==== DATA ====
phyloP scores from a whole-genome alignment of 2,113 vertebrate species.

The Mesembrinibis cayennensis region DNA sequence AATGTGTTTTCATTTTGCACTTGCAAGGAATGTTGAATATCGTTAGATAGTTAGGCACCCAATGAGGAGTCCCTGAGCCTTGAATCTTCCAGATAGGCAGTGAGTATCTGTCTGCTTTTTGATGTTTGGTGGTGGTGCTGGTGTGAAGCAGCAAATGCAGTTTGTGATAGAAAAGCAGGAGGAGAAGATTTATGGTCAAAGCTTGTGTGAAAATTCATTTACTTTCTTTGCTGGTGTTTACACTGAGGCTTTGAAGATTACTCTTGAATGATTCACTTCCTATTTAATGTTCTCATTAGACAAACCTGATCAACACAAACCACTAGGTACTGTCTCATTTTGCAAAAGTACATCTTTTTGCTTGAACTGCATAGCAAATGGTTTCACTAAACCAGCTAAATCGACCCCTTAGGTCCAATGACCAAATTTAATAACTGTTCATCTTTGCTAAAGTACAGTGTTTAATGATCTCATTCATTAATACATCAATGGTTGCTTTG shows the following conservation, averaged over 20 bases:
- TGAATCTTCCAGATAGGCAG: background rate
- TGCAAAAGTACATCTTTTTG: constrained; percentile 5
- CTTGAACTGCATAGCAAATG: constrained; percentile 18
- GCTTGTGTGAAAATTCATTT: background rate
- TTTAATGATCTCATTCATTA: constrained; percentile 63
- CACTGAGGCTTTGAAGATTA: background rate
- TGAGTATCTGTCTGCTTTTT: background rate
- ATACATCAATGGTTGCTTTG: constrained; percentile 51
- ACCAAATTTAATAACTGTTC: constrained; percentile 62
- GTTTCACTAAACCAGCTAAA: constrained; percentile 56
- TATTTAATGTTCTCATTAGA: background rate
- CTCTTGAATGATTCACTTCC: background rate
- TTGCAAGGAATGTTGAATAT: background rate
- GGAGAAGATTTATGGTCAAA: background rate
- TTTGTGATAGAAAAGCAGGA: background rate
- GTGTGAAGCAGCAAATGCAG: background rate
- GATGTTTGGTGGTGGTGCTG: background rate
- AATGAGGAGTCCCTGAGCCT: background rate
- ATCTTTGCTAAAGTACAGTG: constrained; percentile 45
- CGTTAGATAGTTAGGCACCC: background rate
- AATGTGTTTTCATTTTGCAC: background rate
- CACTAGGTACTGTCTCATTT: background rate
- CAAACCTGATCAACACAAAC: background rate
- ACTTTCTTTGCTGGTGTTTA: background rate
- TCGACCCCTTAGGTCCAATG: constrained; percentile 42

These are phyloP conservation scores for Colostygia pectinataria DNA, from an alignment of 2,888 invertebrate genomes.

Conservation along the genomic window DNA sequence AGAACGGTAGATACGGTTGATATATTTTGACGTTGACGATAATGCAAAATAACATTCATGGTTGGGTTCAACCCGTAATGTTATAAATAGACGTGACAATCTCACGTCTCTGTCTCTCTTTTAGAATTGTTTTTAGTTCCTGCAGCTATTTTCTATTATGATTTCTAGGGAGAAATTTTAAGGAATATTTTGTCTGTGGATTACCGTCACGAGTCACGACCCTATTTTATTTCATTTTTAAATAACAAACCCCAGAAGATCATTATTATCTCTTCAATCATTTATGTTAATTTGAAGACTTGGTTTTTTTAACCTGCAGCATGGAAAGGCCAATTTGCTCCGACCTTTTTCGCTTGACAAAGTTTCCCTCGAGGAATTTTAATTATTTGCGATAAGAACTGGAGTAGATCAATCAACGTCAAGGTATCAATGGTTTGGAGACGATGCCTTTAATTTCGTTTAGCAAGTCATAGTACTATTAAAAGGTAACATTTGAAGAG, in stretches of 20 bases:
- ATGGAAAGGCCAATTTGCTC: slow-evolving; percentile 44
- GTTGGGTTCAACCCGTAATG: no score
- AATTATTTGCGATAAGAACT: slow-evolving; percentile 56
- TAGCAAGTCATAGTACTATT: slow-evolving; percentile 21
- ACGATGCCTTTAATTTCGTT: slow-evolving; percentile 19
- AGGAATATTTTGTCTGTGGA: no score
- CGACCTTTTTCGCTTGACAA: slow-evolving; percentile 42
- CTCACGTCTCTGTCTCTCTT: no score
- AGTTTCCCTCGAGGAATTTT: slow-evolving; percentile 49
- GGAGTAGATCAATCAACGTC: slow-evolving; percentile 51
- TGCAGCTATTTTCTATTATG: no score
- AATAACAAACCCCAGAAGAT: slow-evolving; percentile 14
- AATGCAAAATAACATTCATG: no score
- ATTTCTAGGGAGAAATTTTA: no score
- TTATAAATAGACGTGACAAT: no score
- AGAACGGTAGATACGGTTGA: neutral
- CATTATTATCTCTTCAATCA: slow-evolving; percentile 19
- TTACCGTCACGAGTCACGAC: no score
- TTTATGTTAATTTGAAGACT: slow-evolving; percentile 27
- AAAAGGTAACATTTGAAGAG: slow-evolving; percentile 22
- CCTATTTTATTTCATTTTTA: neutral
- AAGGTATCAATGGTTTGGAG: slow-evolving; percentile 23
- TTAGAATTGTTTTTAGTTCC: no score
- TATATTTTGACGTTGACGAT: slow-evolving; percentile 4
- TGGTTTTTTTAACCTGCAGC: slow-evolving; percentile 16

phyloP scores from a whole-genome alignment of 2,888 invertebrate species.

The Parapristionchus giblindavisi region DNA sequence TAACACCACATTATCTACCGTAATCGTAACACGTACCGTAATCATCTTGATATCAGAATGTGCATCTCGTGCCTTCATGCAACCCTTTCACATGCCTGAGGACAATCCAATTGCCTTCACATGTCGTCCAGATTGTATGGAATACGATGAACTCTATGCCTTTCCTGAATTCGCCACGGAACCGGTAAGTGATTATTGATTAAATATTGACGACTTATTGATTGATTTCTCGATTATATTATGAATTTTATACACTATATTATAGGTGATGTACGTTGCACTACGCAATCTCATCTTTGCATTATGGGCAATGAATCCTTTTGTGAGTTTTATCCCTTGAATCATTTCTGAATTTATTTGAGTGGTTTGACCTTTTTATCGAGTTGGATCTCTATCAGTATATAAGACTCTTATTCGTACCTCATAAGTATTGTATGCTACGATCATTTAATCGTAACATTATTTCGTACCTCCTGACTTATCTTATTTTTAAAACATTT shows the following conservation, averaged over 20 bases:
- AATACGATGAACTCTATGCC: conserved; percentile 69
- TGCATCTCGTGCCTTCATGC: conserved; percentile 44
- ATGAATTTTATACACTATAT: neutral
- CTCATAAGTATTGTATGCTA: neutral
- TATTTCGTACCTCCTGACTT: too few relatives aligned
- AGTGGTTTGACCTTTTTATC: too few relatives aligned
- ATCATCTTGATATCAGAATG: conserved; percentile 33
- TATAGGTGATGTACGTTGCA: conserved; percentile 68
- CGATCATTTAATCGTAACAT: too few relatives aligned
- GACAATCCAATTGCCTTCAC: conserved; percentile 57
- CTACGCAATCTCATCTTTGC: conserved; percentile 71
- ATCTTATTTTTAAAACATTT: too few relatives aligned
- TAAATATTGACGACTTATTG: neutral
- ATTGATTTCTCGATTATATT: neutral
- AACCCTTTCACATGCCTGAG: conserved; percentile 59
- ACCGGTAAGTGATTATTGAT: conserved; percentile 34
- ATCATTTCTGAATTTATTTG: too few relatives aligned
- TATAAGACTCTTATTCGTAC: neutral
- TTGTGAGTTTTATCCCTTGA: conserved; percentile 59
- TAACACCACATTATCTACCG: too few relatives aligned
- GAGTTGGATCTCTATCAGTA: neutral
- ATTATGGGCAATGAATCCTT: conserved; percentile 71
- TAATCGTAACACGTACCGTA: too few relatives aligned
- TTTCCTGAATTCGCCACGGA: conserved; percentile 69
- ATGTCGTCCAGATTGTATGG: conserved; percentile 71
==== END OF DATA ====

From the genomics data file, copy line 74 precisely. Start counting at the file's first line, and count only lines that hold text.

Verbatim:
- TATAAGACTCTTATTCGTAC: neutral